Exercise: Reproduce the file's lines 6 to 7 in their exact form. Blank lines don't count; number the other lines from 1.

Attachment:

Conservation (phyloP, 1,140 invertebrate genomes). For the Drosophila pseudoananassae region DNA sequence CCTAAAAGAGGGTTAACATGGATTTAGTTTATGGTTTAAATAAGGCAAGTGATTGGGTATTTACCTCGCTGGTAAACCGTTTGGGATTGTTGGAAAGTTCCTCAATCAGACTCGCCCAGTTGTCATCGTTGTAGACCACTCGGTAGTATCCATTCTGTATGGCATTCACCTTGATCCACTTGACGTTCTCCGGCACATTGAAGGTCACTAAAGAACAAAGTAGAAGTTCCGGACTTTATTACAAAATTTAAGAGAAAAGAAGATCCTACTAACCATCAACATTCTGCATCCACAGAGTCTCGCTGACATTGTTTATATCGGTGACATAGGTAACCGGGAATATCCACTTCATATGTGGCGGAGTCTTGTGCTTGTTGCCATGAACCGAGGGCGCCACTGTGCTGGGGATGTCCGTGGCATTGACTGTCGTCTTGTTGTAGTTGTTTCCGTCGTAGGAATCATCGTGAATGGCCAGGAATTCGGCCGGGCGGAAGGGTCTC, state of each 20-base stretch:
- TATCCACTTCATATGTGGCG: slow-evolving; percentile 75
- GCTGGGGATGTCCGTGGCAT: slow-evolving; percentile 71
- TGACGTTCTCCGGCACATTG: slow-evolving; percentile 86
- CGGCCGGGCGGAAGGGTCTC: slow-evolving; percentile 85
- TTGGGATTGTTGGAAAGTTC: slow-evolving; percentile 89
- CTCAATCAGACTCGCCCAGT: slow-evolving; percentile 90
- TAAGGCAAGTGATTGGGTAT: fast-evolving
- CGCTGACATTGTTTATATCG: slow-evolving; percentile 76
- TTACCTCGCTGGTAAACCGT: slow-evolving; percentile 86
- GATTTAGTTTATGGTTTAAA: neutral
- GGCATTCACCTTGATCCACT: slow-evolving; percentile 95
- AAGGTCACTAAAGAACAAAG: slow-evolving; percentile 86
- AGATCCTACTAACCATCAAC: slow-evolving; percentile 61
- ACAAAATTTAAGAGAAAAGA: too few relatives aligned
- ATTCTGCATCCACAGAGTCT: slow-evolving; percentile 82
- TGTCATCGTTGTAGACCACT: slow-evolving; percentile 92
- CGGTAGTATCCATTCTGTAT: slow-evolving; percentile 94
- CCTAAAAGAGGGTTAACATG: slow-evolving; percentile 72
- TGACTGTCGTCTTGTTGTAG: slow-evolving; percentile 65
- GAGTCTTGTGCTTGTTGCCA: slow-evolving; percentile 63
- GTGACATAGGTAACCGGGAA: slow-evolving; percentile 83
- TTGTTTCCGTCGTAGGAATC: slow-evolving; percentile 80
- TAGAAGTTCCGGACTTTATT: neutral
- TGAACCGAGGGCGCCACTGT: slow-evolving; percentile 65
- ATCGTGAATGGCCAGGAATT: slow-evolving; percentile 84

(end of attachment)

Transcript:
- TTGGGATTGTTGGAAAGTTC: slow-evolving; percentile 89
- CTCAATCAGACTCGCCCAGT: slow-evolving; percentile 90